closeup photo of sprout

For freedom you were set free

Last week I thought about how I’ve tried to establish healthy changes in my life. Obviously, I succeed and fail because it is not a mechanical process. In fact, I have noticed that when I make lifestyle changes, there is a little danger lurking behind these healthy changes.  Because I believe these habits will make me healthier and more vibrant for Christ, therein lies a seed of either arrogance or self-righteousness. I have noticed for me when I make some healthy changes in my life, I run the risk of falling into these two unhealthy attitudes. 

Let me first deal with the self-righteous attitude. This is where I begin to think God likes me better because I display healthier attitudes.  Whoa, this is very hard to detect, and it poisons the soul slowly.

I used to keep track of how many days in a row I had my devotions.  As the streak grew to a thousand, I would compulsively try to maintain it because I was so driven by the practice. I would get home late at night but not pillow my head until I had written several sentences in my journal. In doing so, my devotional time had little impact on my love life with my Lord.  This was because I slowly adopted the perspective that God loved me more than others because of the consistent time alone with him rather than the quality of my time with Him.  Instead of my devotional time being a result of our relationship, it became the basis for my relationship with Him. 

It would be no different than following a rigid rule to spend an hour a day with Mary Kay, regardless of what was going on in our lives.  Eventually, Mary Kay would sense she was just a time slot on my calendar, not the love of my life. Love cannot be defined by such rigid time restraints.

The same is true of my running, eating, serving, giving, and just about anything else in my life. When I see God’s acceptance of me as dependent on how I perform in any of these areas, I am headed for trouble. 

I think this is what Paul is talking about in his letter to the 1 Corinthians, in 13.1-3 (The Message), he writes:

If I speak with human eloquence and angelic ecstasy but don’t love, I’m nothing but the creaking of a rusty gate. If I speak God’s Word with power, revealing all his mysteries and making everything plain as day, and if I have faith that says to a mountain, “Jump,” and it jumps, but I don’t love, I’m nothing. If I give everything I own to the poor and even go to the stake to be burned as a martyr, but I don’t love, I’ve gotten nowhere. So, no matter what I say, what I believe, and what I do, I’m bankrupt without love.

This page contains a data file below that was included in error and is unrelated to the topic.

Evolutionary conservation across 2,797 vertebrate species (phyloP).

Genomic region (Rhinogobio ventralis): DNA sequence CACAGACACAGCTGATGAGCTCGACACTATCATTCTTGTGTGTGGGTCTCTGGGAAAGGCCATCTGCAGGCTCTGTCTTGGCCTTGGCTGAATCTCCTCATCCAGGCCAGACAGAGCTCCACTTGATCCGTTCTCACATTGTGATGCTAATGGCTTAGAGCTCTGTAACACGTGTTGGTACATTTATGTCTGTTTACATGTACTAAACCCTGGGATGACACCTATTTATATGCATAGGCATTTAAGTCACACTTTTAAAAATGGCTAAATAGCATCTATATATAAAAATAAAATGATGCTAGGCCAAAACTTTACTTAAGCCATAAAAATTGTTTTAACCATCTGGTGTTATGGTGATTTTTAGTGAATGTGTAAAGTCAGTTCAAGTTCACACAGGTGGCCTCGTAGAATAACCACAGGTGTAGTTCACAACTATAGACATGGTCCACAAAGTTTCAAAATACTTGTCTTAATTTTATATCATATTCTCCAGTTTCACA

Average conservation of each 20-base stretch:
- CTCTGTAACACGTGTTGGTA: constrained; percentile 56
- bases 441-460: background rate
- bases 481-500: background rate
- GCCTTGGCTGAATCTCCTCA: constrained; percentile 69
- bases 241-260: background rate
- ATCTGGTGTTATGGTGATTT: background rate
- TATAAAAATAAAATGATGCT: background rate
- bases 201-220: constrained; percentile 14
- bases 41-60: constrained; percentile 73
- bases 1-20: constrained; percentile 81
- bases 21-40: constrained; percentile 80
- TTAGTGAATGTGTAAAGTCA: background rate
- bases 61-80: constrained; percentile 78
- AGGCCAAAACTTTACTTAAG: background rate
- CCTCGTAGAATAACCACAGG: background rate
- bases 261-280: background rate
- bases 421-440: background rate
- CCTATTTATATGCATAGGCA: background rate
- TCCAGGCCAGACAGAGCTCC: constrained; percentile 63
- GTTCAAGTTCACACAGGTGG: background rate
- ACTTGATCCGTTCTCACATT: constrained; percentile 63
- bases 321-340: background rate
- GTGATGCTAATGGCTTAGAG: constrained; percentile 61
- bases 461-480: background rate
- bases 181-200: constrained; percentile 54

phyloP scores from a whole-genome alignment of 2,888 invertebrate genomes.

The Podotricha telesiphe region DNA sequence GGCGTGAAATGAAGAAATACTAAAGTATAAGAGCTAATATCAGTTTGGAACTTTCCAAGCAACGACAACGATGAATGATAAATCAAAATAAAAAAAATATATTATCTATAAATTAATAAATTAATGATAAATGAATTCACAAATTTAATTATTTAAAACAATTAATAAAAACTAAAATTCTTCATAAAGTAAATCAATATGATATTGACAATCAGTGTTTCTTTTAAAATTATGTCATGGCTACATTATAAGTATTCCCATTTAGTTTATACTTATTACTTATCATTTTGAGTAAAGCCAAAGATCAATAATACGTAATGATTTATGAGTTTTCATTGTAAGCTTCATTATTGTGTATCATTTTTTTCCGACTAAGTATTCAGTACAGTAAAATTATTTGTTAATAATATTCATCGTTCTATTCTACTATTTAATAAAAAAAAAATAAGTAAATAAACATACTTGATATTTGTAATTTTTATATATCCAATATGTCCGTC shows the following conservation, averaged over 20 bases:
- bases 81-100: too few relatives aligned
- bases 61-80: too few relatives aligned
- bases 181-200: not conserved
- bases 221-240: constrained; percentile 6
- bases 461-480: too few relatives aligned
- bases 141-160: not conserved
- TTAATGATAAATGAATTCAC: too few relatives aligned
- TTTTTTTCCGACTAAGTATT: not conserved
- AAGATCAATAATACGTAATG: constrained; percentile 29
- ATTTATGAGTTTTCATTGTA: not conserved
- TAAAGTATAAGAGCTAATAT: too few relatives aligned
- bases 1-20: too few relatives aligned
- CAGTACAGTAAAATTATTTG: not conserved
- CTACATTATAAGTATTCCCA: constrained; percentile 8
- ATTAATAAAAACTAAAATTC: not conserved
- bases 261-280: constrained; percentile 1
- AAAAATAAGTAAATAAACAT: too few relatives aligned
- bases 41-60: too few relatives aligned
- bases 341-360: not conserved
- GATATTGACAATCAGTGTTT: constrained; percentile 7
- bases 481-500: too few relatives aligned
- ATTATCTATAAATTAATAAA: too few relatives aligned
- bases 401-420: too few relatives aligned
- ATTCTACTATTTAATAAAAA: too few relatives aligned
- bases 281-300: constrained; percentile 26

1 Corinthians 13.1-3 (MSG)

Basically, he says you can perform everything very well, but if you don’t love God and others amid all you are doing, your efforts are wasted. 

God loves me like I am, and healthy habits help us experience life as He intended, but they don’t make me any more acceptable to God. Period.

The second danger of becoming rigid in our healthy habits is that we tend to look down on people who aren’t as disciplined as we are in certain areas. We can become critical or condescending of those who aren’t as good as we are in controlling one area or another.  We tend to create rules for our spiritual life.

There are many Christ followers who think they are more spiritual because they do or don’t do certain things. Some think they don’t drink alcohol or smoke cigars, or drive fast cars, so they are spiritual. To my amusement, the converse is true for others who think because they are free to drink alcohol, smoke cigars, and drink fast cars, they are more spiritual as they experience God’s grace and freedom. 

To my amusement, some think abstaining is a measure of spirituality, while others think participating in them is a measure of one’s spirituality.

Paul addresses both perspectives when in Colossians 2.20-23 (NIV), he writes:

Since you died with Christ to the elemental spiritual forces of this world, why, as though you still belonged to the world, do you submit to its rules: “Do not handle! Do not taste! Do not touch!”? These rules, which have to do with things that are all destined to perish with use, are based on merely human commands and teachings. Such regulations indeed have an appearance of wisdom, with their self-imposed worship, their false humility and their harsh treatment of the body, but they lack any value in restraining sensual indulgence.

Colossians 2.20-23 (NIV)

I love what he says to the church in Galatians 5.1, “It is for freedom that Christ has set us free…”

Paul reminds us that neither perspective is closer to experiencing God’s grace. God’s grace and being truly free is to be freed up from thinking that these have a spiritual influence IF THEY BECOME AN END IN THEMSELVES. That is, when individuals feel better about themselves than others.

Neither I nor Paul are saying there are no absolutes.  Paul is clear about the areas which step outside of what he describes as “self-imposed worship” and plain sin. But we will save that for another blog.

There is a dynamic, mysterious, and organic factor to growth. It is not a rigid adherence to rules but an internal construal toward what produces a radiant relationship with Christ in each of our lives. What produces growth in plants is rain AND sunshine, soil AND air, wind AND stillness, external nutrients AND internal DNA. Healthy growth is not a regimen of rules but a dynamic interaction of many factors dominating and then subsiding. 

The same is true of our lives.  We establish healthy norms in many areas I have mentioned, but then we live life amid that “normal” while not allowing it always to dominate.  We must be freed up from judging others and feeling self-righteous in ourselves.






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